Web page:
The Railyard’s Park Ave is imagined as a major road for people walking and biking, lined with green space and rain gardens. (Photo credit: Rashi Sonsakia, UNC Charlotte College of Arts + Architecture)
Just north of Charlotte’s downtown, locally called Uptown, is a 210-acre active rail yard along which two new light rail stations will open on March 16th, 2018. Given the redevelopment of a number of downtown-proximate rail yards, it’s entirely possible this swath of land will be a future target for redevelopment, though there are no current plans for such. But one urban design professor at the University of North Carolina charged her students with imagining what could become of the North Tryon rail yard in Charlotte this past fall.
The students named their neighborhood “The Railyard” and set about designing streets and buildings for approximately 20,000 people in the area. As part of the project, they presented their neighborhood design before numerous local planning professionals and public officials in the hopes of sparking new ideas for other projects.
Rail yards have been a popular redevelopment opportunity in the last 30 years. Portland’s trendy Pearl District is partially the result of redeveloping a rail yard and Sacramento’s rail yards are currently in the process of development as well. Hudson Yards is a $20B redevelopment project tied to transit expansion in New York City and San Francisco has eyes on potentially redeveloping its Caltrain rail yard in the Mission Bay neighborhood outside downtown.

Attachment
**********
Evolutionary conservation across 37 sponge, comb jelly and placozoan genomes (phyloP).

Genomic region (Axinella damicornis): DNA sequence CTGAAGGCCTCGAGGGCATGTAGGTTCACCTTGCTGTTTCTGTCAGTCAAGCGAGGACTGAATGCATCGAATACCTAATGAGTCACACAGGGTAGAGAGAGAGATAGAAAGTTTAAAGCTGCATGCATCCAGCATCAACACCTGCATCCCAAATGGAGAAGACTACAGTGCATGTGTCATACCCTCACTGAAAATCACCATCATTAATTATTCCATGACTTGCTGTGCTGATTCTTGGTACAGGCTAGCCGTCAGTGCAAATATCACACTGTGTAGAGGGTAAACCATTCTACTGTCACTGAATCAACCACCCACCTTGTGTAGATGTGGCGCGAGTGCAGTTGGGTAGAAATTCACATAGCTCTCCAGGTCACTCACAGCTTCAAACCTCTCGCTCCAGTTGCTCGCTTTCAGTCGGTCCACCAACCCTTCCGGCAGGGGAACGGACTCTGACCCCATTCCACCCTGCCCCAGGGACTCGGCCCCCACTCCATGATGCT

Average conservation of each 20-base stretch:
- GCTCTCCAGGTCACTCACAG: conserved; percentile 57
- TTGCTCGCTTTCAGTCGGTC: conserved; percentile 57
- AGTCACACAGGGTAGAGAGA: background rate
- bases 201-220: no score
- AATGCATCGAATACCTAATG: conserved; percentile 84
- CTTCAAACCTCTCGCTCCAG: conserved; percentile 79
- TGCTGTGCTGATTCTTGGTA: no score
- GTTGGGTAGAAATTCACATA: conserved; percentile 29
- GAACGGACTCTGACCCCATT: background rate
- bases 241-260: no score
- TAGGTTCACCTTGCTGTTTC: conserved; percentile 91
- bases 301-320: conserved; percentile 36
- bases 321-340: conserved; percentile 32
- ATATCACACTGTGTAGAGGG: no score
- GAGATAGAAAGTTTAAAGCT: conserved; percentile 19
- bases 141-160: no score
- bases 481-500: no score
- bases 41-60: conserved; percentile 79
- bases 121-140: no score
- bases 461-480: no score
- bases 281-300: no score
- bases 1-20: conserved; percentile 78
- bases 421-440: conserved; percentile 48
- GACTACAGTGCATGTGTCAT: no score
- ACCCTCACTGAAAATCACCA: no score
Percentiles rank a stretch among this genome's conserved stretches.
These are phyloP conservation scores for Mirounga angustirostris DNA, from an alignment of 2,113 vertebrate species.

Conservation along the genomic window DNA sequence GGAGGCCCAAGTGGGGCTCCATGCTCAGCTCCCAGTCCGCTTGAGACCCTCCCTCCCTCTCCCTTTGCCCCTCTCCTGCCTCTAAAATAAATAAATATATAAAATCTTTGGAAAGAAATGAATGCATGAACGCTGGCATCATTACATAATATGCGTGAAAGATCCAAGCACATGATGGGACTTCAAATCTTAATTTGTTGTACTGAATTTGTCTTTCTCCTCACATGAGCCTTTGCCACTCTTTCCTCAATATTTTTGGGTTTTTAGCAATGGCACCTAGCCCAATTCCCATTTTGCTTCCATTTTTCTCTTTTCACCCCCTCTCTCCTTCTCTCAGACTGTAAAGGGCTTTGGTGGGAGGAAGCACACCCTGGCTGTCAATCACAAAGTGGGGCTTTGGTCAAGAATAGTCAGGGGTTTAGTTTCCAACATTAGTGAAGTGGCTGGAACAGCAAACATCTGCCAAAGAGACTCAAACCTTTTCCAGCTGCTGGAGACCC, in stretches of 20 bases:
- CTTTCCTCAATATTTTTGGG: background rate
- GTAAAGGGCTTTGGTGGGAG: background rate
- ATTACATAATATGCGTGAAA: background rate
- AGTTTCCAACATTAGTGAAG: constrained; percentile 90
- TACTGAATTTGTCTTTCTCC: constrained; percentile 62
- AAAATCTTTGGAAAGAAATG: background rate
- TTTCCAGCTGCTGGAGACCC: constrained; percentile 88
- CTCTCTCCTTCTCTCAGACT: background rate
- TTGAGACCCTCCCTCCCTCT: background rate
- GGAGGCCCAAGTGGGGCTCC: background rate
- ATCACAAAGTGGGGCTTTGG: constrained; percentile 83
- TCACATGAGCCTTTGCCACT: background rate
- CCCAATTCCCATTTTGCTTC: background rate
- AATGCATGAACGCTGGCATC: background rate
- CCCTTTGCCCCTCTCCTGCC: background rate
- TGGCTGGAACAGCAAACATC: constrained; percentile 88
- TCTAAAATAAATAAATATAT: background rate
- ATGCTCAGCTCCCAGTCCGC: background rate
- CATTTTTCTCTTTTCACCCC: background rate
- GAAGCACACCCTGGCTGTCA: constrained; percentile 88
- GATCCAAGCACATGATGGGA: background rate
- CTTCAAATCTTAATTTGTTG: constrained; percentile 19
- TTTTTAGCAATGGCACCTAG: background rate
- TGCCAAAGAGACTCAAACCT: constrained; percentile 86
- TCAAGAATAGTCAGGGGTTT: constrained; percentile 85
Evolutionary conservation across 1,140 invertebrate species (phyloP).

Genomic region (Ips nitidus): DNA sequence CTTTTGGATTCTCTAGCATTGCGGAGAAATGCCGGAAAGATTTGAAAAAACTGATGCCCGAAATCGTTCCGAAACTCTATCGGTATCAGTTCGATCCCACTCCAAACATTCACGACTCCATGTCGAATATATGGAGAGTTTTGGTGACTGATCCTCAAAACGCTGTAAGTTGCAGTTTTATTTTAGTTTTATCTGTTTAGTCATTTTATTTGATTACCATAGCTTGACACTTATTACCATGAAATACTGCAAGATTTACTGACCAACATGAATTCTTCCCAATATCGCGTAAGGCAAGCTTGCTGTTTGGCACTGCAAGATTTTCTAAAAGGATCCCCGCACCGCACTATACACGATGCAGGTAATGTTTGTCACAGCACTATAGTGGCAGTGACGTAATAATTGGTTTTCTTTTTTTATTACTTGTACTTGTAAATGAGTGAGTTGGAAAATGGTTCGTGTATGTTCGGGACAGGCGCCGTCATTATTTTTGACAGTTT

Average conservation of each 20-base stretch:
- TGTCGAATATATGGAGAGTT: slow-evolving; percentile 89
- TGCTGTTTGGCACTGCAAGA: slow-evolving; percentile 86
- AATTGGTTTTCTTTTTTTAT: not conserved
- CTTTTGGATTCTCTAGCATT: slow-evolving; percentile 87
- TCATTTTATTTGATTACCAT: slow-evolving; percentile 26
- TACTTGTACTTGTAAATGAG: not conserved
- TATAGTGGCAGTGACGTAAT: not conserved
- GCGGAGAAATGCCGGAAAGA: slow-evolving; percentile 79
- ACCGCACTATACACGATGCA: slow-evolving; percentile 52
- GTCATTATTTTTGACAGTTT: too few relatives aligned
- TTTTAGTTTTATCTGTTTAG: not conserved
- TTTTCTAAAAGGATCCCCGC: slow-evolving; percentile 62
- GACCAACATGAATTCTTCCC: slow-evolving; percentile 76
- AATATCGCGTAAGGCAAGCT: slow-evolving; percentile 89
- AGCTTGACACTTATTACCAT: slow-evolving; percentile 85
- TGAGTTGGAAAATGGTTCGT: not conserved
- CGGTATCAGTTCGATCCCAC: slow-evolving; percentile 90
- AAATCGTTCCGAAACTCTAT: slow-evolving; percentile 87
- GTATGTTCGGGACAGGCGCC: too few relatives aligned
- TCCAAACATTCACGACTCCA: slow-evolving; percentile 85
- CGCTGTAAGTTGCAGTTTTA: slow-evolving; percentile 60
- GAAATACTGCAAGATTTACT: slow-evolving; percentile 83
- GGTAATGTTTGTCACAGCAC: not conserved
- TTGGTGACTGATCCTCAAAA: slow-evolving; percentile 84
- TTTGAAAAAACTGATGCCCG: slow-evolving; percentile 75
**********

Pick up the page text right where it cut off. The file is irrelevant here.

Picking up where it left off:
The best part about design exercices like these is the ability to dream big but also think about urban design and street plans for brand new development. Often without street networks or infrastructure, rail yard redevelopment beams with potential. In the TODresources.org library, several documents give examples of ways to develop good urban design from the block up.
The World Resources Institute’s document Cities Safer by Design lays out urban design elements and traffic safety design for new streets while an article in the Journal of Land Use and Transportation discusses seven examples of TOD design in the United States and lists 12 “good practices” to follow.
Recent TOD news
Here are a few things that have been happening this week with TOD projects across the country.
- Downtown LA Residents Not Giving Up on Light Rail Station (Curbed Los Angeles)
- Minneapolis’ Metro Council Releases Density and Activity Near Transit Handbook (Metropolitan Council)
- Saskatoon, Saskatchewan Looks to Transit Villages Near BRT Stops (CBC)
- Houston’s Light Rail Did Bring Some Benefits (Government Technology)
- State Senator Wiener Explains His CA TOD Bill in More Detail (Curbed San Francisco)